Frequently-asked questions

Q: What is sex trafficking?

Q: What acts may be involved in sex trafficking?

Q: What practices are often associated with sex trafficking?

Q: What is the profile of the trafficked women?

Q: Why do countries need anti-trafficking laws?

Q: In what way does tourism abet sex trafficking?

Q: In what way does foreign employment about sex trafficking?

Q: Why is marriage matching a form of trafficking?

Q: What is the profile of a mail-order-bride?

Q: Why is sex trafficking a human rights violation?

Q: Are there existing anti-sex trafficking laws in the Philippines?

Q: Why does sex trafficking in women continue unabated despite such laws?

Q: Are there existing anti-trafficking laws and anti-prostitution policies in other countries?

Q: What are the anti-trafficking legal measures in Asia?

Q: What forms do international human rights instruments usually take?

Q: What international instruments address trafficking in women?

Q: What limits their effectiveness in addressing the issues they cover?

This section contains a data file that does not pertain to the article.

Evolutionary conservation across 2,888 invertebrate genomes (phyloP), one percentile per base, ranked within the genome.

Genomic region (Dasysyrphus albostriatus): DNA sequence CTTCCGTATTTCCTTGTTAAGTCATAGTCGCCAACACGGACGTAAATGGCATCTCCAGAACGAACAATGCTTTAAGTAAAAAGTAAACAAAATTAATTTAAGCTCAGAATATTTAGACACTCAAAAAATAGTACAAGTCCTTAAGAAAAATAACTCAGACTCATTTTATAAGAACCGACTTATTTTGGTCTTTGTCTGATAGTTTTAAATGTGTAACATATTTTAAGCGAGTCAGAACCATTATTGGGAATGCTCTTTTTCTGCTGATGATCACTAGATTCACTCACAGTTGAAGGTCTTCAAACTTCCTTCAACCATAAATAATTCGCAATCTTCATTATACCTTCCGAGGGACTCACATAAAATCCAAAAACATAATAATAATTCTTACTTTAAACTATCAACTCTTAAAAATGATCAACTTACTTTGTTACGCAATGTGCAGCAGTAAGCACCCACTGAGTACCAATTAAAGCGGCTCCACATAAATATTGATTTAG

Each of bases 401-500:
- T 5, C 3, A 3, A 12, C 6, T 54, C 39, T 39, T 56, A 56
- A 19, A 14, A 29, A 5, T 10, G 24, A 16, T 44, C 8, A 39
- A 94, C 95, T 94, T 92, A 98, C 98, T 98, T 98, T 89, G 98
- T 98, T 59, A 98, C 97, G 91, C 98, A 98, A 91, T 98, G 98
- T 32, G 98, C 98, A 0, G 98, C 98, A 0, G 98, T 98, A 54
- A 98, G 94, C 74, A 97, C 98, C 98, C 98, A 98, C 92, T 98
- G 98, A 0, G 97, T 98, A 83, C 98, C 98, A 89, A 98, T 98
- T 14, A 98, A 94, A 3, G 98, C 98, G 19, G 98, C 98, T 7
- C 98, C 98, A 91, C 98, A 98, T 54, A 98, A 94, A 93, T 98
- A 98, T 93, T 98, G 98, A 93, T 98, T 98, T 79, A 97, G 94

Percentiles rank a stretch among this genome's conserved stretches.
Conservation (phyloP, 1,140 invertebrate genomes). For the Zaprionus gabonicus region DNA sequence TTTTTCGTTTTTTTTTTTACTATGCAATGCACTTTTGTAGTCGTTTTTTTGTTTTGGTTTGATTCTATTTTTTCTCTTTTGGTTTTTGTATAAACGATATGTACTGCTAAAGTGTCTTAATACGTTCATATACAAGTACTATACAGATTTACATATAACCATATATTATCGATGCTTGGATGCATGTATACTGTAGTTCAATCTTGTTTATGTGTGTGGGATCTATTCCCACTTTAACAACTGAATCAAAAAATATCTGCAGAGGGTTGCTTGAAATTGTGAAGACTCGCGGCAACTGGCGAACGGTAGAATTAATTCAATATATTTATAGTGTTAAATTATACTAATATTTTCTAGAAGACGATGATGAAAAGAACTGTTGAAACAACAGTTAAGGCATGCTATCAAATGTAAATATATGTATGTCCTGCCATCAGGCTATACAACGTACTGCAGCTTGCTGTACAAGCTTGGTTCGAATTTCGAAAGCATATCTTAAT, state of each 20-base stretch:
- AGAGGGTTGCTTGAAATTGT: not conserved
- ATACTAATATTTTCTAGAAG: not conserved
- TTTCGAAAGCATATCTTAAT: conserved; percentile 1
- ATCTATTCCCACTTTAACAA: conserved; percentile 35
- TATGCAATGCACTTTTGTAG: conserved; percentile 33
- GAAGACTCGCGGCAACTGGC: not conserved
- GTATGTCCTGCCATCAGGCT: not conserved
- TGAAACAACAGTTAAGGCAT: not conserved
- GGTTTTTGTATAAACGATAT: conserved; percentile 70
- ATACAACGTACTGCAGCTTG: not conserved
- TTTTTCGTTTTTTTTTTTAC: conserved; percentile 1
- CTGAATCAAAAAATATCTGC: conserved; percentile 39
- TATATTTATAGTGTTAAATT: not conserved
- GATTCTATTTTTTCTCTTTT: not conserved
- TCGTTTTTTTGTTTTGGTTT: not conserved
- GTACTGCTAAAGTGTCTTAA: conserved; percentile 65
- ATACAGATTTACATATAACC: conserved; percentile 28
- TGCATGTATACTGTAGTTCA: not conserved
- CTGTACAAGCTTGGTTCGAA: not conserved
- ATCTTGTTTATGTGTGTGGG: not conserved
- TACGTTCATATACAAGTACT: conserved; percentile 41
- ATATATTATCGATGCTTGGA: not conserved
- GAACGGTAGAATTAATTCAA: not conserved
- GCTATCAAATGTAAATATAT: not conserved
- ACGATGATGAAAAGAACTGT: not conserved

ANSWERS:

Q: What is sex trafficking?

A: Sex trafficking is the transport, sale and purchase of women and girls for prostitution, bonded labor and sexual enslavement within the country or abroad.

Q: What acts may be involved in sex trafficking?

A: Sex trafficking often involves the use of force (e.g.,kidnapping and abduction); the use of threats, trickery, deceit,false promises and other enticements; and a variety of forms and practices where women are sexually exploited (e.g., brothel prostitution, sex tours, marriage matching arrangements, serial sponsorships and other work used as fronts for prostitution, sex shows and pornography).

Q: What practices are often associated with sex trafficking?